By Natural Advocate | January 27, 2009 - 11:24 am - Posted in Medical News

I’m sorry, but this smells so fishy that it’s very subject to skepticism by not only the medical community, but also consumers.  Vytorin is the cholesterol drug that was found in test results and a study last year to be no more effective than a generic drug that is supposed to also lower cholesterol that is much cheaper called Zocor.  This made lots of doctors tell their patients that they could get the same benefits as they could from Vytorin that they could get from this much cheaper version, so a lot of patients willingly dropped Vytorin in favor of the cheaper options – who can blame them?

Here’s for the ultra fishy part, the FDA has now backed Vytorin again and said that a new study showed that Vytorin was better at lowering cholesterol than Zocor, and that they should not abandon the drug as so many had done.  How is it that all the sudden that older study is not right?  This is why I can’t stand this “clinical testing” and other studies – they seem to be so ambiguous, and it seems that the FDA may need to reasses this or explain a little better – it just doesn’t sit well with consumers – at least not with me.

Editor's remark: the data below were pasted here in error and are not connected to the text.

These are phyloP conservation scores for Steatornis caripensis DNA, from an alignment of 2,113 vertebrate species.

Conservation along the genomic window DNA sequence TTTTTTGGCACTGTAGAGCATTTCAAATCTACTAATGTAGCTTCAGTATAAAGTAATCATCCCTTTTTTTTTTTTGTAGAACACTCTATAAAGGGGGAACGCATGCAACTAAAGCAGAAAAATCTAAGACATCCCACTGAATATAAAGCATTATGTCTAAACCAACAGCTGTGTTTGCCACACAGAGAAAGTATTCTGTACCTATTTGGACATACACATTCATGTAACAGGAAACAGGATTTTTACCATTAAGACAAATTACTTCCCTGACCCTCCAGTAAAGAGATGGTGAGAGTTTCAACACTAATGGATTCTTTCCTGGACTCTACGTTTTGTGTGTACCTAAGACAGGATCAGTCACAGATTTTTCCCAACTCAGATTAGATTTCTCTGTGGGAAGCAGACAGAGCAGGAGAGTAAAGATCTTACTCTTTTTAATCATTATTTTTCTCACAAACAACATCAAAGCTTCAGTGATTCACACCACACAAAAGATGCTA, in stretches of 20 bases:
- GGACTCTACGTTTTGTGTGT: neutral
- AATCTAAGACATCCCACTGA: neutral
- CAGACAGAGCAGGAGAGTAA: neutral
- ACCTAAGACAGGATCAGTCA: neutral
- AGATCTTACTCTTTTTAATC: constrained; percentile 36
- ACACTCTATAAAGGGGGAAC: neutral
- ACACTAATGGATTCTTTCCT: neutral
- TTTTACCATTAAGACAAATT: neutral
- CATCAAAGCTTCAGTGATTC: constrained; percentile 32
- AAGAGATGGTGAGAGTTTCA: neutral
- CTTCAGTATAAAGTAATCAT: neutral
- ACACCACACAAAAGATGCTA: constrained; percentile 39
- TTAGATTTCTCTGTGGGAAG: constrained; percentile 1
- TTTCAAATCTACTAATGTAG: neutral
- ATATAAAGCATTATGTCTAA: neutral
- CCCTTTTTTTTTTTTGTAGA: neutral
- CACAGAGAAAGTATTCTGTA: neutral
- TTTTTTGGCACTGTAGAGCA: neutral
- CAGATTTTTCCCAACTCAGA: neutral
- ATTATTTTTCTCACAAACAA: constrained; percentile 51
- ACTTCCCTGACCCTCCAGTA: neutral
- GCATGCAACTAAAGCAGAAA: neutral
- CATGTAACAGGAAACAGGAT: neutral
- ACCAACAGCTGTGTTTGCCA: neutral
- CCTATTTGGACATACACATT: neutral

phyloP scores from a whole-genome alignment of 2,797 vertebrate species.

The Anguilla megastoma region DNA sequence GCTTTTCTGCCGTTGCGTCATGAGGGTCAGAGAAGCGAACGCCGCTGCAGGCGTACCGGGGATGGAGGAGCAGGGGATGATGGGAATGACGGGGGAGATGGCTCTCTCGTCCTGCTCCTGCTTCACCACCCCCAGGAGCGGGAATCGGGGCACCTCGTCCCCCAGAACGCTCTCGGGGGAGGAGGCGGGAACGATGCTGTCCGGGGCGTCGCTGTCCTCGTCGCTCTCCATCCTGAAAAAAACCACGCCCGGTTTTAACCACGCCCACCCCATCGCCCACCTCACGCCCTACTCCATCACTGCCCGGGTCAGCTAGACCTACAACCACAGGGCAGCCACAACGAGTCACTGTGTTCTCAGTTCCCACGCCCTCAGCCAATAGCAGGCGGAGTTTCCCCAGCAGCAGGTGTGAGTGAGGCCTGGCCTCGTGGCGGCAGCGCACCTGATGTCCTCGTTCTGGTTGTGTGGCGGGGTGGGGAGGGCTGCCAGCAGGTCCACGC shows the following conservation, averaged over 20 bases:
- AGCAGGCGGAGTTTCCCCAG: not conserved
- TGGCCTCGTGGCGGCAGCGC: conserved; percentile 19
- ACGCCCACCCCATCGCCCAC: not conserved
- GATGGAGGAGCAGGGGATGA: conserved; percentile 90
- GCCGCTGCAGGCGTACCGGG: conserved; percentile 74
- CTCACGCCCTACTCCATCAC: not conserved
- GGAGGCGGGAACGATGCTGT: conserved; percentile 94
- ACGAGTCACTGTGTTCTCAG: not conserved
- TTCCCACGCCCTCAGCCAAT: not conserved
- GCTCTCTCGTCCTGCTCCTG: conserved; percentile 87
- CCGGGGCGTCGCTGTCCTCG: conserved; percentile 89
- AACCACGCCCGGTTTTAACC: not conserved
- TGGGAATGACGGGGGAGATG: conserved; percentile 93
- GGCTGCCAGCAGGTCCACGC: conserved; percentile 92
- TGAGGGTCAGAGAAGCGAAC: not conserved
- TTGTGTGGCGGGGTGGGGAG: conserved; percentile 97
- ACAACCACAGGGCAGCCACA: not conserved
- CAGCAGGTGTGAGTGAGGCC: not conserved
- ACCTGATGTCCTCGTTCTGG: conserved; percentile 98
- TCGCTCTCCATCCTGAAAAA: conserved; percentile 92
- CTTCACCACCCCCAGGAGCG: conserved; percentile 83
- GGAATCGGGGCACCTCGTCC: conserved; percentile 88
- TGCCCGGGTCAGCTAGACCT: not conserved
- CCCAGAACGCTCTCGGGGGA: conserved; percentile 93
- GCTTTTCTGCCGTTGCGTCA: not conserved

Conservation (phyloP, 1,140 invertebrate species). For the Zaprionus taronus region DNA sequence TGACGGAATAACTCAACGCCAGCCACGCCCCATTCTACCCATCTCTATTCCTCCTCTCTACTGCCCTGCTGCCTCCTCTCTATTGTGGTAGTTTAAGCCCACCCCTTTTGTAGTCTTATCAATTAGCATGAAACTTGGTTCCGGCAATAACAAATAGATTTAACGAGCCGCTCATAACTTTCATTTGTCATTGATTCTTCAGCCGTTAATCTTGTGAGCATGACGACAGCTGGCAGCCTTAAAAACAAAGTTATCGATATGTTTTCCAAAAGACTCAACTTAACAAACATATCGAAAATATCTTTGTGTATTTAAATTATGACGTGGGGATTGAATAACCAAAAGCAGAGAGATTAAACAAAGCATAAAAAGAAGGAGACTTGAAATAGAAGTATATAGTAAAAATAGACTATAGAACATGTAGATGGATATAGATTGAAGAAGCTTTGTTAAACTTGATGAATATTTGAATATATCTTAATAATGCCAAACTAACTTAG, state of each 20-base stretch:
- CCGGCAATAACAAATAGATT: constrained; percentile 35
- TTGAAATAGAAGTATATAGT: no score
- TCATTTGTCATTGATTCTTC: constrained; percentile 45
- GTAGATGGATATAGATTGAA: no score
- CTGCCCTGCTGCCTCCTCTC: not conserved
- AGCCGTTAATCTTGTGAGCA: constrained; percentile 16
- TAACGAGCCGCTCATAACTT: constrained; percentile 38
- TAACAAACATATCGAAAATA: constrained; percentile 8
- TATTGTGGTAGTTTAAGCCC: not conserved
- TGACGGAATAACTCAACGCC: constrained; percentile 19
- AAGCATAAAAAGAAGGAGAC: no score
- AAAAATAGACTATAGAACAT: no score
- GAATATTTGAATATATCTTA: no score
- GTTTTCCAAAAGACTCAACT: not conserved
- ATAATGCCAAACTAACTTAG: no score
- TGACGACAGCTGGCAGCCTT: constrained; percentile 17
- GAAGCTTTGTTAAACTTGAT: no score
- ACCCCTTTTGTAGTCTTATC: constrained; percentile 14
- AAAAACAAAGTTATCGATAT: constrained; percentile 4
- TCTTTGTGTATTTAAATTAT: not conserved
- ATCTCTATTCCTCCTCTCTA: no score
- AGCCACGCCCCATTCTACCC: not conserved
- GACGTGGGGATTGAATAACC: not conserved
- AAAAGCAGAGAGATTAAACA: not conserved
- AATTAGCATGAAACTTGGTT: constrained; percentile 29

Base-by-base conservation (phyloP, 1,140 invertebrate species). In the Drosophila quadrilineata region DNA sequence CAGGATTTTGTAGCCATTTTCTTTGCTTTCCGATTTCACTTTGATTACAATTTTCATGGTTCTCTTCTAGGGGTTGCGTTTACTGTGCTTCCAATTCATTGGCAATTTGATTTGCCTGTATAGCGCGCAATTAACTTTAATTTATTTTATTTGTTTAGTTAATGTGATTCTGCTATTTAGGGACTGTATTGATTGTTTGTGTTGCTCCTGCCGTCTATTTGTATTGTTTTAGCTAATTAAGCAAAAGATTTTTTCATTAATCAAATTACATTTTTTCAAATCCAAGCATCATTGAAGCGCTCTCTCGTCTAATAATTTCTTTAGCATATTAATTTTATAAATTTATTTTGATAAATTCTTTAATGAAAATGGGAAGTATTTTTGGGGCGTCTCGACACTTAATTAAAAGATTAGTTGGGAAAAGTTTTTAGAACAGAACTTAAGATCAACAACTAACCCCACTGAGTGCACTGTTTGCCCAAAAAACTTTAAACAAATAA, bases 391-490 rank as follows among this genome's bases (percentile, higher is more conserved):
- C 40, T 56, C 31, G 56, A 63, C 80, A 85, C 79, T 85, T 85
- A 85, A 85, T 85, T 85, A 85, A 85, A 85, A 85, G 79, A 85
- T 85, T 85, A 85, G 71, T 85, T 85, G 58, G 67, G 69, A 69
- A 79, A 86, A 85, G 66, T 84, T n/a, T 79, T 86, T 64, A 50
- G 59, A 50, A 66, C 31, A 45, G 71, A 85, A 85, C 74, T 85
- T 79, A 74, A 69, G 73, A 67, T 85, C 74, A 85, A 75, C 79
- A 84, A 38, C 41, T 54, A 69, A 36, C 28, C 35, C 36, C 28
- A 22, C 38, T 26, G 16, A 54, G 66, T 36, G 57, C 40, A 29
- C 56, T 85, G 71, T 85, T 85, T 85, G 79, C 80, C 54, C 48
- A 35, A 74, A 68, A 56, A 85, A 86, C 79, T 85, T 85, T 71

Some of the things you can do to lower your cholesterol naturally is to eat right and not consumer foods that are naturally high in cholesterol or that elevate the cholesterol levels in the blood, like transfats, egg center, butter, and heavily fatted meats and dairy products.  Also, a good omega 3 supplement may help to keep the cholesterol levels a bit lower, in conjunction with a healthy diet full of fruits and veggies.

By Natural Advocate | January 25, 2009 - 6:15 am - Posted in Natural Depression & Anxiety Relief

In studies that suggest a link between teen depression and poverty, there are strong correlations between why the cycle of poverty may be hard to break.  It makes sense that the demographics that were studied, which were teens who were subjected to poor conditions and very low income families experienced depression more often . It’s the expectation that society has set that helps along the depression naturally, in that maybe they cannot afford the nicer things in life and therefore may suffer socially around that age for it, since that is the age where kids put a lot of stock in superficiality.

It also makes sense that these kids who are depressed and also in an economic environment that doesn’t allow for much start having sex earlier and also may get married and move out of the house sooner, and that doesn’t allow them to ever break the cycle of poverty very effectively since that are, in essence, repeating the same things that got their parents in the financial doldrums, so to speak.